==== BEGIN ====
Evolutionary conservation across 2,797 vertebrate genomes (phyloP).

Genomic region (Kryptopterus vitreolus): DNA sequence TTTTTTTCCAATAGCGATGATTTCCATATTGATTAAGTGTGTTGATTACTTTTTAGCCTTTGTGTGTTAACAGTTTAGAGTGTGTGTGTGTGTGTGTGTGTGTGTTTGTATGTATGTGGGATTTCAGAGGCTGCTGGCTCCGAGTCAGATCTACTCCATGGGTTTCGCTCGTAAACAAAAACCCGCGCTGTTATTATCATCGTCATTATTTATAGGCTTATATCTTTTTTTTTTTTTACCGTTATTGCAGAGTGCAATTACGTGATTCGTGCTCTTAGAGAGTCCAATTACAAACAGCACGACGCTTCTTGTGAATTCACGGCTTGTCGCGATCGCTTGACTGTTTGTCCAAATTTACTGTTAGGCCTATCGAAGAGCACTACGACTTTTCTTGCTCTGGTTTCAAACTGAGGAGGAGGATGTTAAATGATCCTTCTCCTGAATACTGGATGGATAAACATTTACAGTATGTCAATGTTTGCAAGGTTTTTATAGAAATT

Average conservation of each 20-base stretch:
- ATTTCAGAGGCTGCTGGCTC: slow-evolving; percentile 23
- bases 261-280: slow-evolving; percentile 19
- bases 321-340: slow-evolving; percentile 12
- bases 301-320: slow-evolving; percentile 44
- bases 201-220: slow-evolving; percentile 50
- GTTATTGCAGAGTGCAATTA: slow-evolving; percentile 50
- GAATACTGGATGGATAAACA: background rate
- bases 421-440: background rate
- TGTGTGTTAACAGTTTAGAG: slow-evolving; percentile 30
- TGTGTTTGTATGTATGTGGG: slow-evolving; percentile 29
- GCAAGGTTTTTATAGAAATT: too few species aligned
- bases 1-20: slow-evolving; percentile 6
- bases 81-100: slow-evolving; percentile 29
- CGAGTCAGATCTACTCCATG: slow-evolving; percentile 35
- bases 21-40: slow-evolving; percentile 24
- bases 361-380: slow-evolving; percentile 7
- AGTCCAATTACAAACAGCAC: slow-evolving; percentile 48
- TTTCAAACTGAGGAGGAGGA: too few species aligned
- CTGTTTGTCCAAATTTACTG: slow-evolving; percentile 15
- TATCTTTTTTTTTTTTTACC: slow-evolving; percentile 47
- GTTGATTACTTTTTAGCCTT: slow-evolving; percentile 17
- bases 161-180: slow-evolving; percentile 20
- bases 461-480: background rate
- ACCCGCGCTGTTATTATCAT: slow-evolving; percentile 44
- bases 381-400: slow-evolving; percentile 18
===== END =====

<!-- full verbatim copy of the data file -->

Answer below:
Evolutionary conservation across 2,797 vertebrate genomes (phyloP).

Genomic region (Kryptopterus vitreolus): DNA sequence TTTTTTTCCAATAGCGATGATTTCCATATTGATTAAGTGTGTTGATTACTTTTTAGCCTTTGTGTGTTAACAGTTTAGAGTGTGTGTGTGTGTGTGTGTGTGTGTTTGTATGTATGTGGGATTTCAGAGGCTGCTGGCTCCGAGTCAGATCTACTCCATGGGTTTCGCTCGTAAACAAAAACCCGCGCTGTTATTATCATCGTCATTATTTATAGGCTTATATCTTTTTTTTTTTTTACCGTTATTGCAGAGTGCAATTACGTGATTCGTGCTCTTAGAGAGTCCAATTACAAACAGCACGACGCTTCTTGTGAATTCACGGCTTGTCGCGATCGCTTGACTGTTTGTCCAAATTTACTGTTAGGCCTATCGAAGAGCACTACGACTTTTCTTGCTCTGGTTTCAAACTGAGGAGGAGGATGTTAAATGATCCTTCTCCTGAATACTGGATGGATAAACATTTACAGTATGTCAATGTTTGCAAGGTTTTTATAGAAATT

Average conservation of each 20-base stretch:
- ATTTCAGAGGCTGCTGGCTC: slow-evolving; percentile 23
- bases 261-280: slow-evolving; percentile 19
- bases 321-340: slow-evolving; percentile 12
- bases 301-320: slow-evolving; percentile 44
- bases 201-220: slow-evolving; percentile 50
- GTTATTGCAGAGTGCAATTA: slow-evolving; percentile 50
- GAATACTGGATGGATAAACA: background rate
- bases 421-440: background rate
- TGTGTGTTAACAGTTTAGAG: slow-evolving; percentile 30
- TGTGTTTGTATGTATGTGGG: slow-evolving; percentile 29
- GCAAGGTTTTTATAGAAATT: too few species aligned
- bases 1-20: slow-evolving; percentile 6
- bases 81-100: slow-evolving; percentile 29
- CGAGTCAGATCTACTCCATG: slow-evolving; percentile 35
- bases 21-40: slow-evolving; percentile 24
- bases 361-380: slow-evolving; percentile 7
- AGTCCAATTACAAACAGCAC: slow-evolving; percentile 48
- TTTCAAACTGAGGAGGAGGA: too few species aligned
- CTGTTTGTCCAAATTTACTG: slow-evolving; percentile 15
- TATCTTTTTTTTTTTTTACC: slow-evolving; percentile 47
- GTTGATTACTTTTTAGCCTT: slow-evolving; percentile 17
- bases 161-180: slow-evolving; percentile 20
- bases 461-480: background rate
- ACCCGCGCTGTTATTATCAT: slow-evolving; percentile 44
- bases 381-400: slow-evolving; percentile 18